The growth prospects of takaful (Islamic insurers) will be supported by increasing non-oil activity over the next two years, but intense competition and surging motor and medical claims will continue to constrain earnings, according to a Ratings Direct update from S&P.
The ratings agency said weak profitability, new regulation and higher capital requirements will prompt further capital raising in Saudi Arabia and the UAE over the next year.
An increase in motor and medical claims will continue to constrain earnings in the Saudi Arabian market if insurers do not adjust premium rates, S&P said.
Gross written premiums or contributions in Islamic insurance will grow by 10% in 2022 and between 5-10% in 2023, the update said, but the picture may be less positive in individual markets.
Qatar’s takaful sector remained the region’s most profitable, with insurers reporting a combined loss and expense ratio of lower than 80%, with a lower combined ratio indicating a higher underwriting profit, S&P said.
Meanwhile, the largest market, Saudi Arabia, saw weak results, with about two-thirds of insurers recording underwriting losses, leading to an overall combined ratio of about 103% compared with 98% in 2020.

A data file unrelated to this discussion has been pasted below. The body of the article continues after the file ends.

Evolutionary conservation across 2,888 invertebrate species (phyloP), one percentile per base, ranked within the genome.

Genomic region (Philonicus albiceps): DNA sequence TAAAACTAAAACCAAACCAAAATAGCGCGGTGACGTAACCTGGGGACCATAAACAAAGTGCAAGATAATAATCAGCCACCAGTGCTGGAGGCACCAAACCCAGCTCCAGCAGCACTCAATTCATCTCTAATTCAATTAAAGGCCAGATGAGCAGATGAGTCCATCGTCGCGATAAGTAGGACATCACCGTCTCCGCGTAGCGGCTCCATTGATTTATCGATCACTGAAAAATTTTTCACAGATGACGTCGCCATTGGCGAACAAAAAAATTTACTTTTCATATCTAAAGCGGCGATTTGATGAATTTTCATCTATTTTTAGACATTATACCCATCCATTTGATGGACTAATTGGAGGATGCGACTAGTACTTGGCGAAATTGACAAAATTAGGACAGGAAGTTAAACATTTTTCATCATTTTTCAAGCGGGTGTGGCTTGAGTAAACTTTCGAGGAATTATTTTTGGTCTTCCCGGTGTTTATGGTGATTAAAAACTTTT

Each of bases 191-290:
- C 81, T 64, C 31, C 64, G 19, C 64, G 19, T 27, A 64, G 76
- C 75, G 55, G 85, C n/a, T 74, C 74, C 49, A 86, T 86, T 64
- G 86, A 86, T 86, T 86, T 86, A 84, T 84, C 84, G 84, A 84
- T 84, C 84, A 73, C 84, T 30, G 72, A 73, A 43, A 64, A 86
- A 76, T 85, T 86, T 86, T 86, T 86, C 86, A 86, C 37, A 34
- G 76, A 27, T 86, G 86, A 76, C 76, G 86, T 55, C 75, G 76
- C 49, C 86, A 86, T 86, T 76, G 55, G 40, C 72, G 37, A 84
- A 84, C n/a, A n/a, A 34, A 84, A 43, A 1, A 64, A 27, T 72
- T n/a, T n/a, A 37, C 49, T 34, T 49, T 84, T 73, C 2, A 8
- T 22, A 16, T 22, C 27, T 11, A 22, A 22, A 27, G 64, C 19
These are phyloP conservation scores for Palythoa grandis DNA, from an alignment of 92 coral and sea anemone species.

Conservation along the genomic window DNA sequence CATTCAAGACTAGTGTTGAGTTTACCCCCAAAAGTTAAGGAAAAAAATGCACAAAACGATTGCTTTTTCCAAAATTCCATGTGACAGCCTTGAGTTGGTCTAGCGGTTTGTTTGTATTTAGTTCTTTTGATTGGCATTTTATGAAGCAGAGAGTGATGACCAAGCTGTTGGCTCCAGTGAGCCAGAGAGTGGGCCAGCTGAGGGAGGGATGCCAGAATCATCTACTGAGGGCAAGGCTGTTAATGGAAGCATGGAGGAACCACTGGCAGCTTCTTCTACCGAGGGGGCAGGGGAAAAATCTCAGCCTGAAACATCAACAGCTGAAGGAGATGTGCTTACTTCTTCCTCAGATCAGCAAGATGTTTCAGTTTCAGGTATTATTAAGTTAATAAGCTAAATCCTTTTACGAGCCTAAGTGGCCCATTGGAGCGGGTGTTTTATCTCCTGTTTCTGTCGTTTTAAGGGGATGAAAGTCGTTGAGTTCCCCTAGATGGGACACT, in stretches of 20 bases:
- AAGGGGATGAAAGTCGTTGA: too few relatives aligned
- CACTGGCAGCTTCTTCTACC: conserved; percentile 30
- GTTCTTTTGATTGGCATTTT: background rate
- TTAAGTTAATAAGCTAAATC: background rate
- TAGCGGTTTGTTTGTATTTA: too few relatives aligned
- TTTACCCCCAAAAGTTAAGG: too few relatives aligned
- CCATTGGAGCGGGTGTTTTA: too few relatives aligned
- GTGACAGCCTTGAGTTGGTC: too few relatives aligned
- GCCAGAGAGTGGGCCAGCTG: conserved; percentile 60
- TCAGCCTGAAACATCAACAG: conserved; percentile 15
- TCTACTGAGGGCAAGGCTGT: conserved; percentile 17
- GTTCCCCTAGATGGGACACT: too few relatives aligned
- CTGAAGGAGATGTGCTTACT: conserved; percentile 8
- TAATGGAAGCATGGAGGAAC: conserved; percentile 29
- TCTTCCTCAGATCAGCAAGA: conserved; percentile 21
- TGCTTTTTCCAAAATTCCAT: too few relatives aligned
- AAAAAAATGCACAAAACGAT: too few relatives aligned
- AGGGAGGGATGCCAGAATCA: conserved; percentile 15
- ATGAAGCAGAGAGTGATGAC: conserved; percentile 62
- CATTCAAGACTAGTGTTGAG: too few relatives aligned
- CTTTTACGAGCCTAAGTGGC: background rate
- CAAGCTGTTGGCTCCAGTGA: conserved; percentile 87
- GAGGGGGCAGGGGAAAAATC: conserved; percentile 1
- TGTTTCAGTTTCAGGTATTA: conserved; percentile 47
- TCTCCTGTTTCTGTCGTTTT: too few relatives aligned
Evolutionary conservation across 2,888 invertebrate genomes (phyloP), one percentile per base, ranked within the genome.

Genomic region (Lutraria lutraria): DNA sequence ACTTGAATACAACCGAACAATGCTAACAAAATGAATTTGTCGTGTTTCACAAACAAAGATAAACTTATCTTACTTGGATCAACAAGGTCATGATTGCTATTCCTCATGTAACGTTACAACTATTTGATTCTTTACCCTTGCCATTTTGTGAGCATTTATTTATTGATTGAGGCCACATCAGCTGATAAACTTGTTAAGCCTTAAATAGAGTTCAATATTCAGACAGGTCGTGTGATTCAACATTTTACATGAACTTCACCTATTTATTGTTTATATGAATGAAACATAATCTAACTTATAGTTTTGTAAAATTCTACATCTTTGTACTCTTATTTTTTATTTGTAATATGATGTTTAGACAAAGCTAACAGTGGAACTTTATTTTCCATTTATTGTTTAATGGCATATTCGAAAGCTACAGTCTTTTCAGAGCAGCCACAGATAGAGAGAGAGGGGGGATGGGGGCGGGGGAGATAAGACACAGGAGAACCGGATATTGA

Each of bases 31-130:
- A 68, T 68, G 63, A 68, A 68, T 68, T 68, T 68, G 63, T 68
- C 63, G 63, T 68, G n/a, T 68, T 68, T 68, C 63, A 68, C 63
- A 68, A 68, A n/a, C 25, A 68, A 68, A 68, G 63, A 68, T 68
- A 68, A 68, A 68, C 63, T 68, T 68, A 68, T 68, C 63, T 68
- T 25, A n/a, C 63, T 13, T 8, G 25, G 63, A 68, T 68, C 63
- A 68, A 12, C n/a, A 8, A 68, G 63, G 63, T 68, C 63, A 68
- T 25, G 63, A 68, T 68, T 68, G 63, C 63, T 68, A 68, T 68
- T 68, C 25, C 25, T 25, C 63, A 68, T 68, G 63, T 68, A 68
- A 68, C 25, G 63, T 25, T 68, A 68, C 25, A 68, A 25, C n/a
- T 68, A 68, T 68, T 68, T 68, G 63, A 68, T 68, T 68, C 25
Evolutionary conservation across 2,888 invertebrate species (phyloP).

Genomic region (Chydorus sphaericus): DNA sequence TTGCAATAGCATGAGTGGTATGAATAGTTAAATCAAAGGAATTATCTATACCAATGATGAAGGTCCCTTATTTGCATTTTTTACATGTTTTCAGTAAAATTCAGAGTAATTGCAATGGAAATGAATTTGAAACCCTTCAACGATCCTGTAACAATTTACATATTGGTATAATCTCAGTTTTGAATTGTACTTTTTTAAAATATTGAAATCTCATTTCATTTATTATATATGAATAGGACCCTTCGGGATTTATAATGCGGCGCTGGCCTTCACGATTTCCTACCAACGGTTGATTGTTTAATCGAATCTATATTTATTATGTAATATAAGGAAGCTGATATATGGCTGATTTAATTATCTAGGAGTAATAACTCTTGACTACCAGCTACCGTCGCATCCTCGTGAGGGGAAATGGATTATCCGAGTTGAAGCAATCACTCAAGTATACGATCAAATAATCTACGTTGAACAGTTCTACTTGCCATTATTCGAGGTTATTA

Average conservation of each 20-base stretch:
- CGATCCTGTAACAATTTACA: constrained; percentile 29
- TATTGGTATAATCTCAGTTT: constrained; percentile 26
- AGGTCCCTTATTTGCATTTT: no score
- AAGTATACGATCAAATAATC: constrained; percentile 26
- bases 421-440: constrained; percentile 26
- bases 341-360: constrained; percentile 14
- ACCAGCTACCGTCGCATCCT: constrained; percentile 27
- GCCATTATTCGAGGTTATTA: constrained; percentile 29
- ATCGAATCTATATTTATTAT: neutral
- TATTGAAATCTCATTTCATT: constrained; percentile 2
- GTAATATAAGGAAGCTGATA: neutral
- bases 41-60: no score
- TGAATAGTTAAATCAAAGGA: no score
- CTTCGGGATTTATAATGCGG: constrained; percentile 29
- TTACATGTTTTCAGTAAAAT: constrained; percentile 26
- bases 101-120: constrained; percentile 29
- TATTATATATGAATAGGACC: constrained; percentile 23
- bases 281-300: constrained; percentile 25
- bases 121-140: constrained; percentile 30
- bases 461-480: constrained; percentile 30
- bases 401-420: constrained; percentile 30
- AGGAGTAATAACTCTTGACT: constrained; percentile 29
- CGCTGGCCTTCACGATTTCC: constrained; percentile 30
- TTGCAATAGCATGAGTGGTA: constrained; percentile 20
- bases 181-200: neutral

S&P said in 2020, regional takaful and conventional insurers benefited from little or no exposure to COVID-19-related claims and saw fewer motor and medical claims due to movement restrictions.
“We anticipate that intense competition and an increase in claims frequency will continue to weigh on Islamic insurers' earnings in 2022, before a modest recovery in 2023 thanks to anticipated rate adjustments in loss-making lines and higher interest rates, which should boost investment returns.”
S&P said it also expected further consolidation in the UAE, following the announcement of the merging of Dubai and Abu Dhabi-listed Dar Al Takaful and Wataniya, which was completed last month.
“In our view, increased scale could help dilute insurers' fixed costs, while reducing top-and bottom-line volatility. We also expect further capital raising and consolidation will support capital buffers,” the ratings agency added.
Three Dubai-listed Islamic insurers announced their financial results yesterday (Monday). Takaful Emarat faces doubts about its ability to continue as a going concern, while Arab Islamic Insurance (Salama) has accumulated losses of AED 383.9 million ($104.5 million).
Dubai Islamic Insurance and Reinsurance Company (AMAN) has accumulated losses that are 59% of capital.
(Reporting by Imogen Lillywhite; editing by Daniel Luiz)